Memory boxes to help children after their brothers and sisters die in hospital

Memory boxes are to be given to children to help them cope with the death of a brother, sister or parent at hospitals in Hull, North Lincolnshire and South Yorkshire..

Abbie’s Fund, set up by Katy Cowell in memory of her daughter, has donated white, pink and blue boxes for brothers and sisters of babies and children who die at the Neonatal Intensive Care Unit, the Labour & Delivery Suite, the Children’s Emergency Department or the Children’s Wards at Hull Royal Infirmary,

“Hug Me” hearts, where children struggling to ask for a hug can simply present the heart to a trusted adult to show what they need will be put inside the boxes.

Boxes will also be delivered to Adult Intensive Care Units at Hull and Grimsby to help children experiencing the death of a mother or father and to neonatal units in Doncaster and Scunthorpe.

Family finger print pictures, where every member of the family contributes their fingerprint to a family tree alongside their loved one, “heart in the hand” keyrings, teddies, clay moulds for hand and foot prints are among the items included in the box.

Anne Dalby, Sister on Ward 130 at Hull Royal Infirmary, said: “We are so grateful to Katy for all she has done to help families experiencing the death of a loved one.

“We hope they will help children to process their grief when their brother or sister dies and come to terms with their loss in a personal way.

“The boxes will allow them to feel close to their brother or sister, keeping their memories of them close and in a way that we hope will give them comfort.”

Katy and her husband Paul set up Abbie’s fund after their daughter Abbie Grace was stillborn at 38 weeks at Hull Women and Children’s Hospital in October 2010. She weighed 5lbs 4oz, was absolutely perfect but had died in the womb after the umbilical cord wrapped around her neck five times.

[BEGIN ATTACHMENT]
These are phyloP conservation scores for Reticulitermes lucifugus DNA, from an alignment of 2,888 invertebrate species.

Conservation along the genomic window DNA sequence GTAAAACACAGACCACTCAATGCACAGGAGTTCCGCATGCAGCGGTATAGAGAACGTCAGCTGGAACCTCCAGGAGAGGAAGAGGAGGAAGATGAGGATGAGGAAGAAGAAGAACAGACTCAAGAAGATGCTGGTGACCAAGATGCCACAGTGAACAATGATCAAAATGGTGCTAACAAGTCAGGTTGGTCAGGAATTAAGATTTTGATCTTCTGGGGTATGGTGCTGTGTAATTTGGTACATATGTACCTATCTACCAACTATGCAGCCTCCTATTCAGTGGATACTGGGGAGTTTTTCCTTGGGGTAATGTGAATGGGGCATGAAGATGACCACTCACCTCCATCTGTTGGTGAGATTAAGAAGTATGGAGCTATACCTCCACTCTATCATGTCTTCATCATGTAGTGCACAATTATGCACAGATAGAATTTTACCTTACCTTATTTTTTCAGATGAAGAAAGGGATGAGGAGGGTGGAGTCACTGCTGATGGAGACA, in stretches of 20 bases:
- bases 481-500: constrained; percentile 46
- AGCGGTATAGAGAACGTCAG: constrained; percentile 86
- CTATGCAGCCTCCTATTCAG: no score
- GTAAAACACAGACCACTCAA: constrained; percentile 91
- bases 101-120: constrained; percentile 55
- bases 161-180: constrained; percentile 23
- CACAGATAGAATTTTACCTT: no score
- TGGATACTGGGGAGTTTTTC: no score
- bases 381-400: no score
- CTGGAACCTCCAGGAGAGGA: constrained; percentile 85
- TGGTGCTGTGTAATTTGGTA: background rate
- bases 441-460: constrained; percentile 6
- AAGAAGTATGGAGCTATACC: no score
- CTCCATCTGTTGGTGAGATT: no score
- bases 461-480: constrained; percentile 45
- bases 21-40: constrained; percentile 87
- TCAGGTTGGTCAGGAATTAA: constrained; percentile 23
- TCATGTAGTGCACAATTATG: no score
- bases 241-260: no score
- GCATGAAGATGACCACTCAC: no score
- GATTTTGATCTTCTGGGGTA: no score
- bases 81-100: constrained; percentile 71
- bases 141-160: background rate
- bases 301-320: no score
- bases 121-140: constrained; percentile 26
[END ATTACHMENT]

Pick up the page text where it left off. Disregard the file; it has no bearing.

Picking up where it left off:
Katy and Paul spent two days in the hospital’s bereavement room with Abbie in a cold cot to allow them to spend precious time with their little girl.

They were given a memory box by a midwife shortly after Abbie was born, containing her hand and footprints and a lock of her hair.

Katy said: “We had planned to buy a memory box after we had left hospital but this removed the emotional trauma of searching for one at a time when we were consumed with grief.  We were extremely grateful.

“From our experiences following Abbie’s death, we have put together a box of keepsakes and ideas that we hope will help parents who find themselves in this situation to make precious memories.”

Katy recently joined the Paediatric Unit Bereavement Group working with nurses and play specialists to look at ways to support bereaved parents and grandparents, brothers and sisters.

Play specialist Gina Kirk said: “This can be a child’s special box where they can keep their memories. It can be useful straight away but it can also be something they can keep to help them.

“Katy has done an amazing thing to help other families and we’re so grateful for what she has done and the support she gives us.”

Katy said: “Abbie’s Fund has supported families who have lost a baby since 2010 and had recently developed memory boxes for siblings so we were in a great position to develop memory boxes for parents of older children, older siblings and for children who lose a parent.

“It has been an honour to be part of this group and we are really proud of the support we are able to give to many more local families who find themselves in this devastating situation.”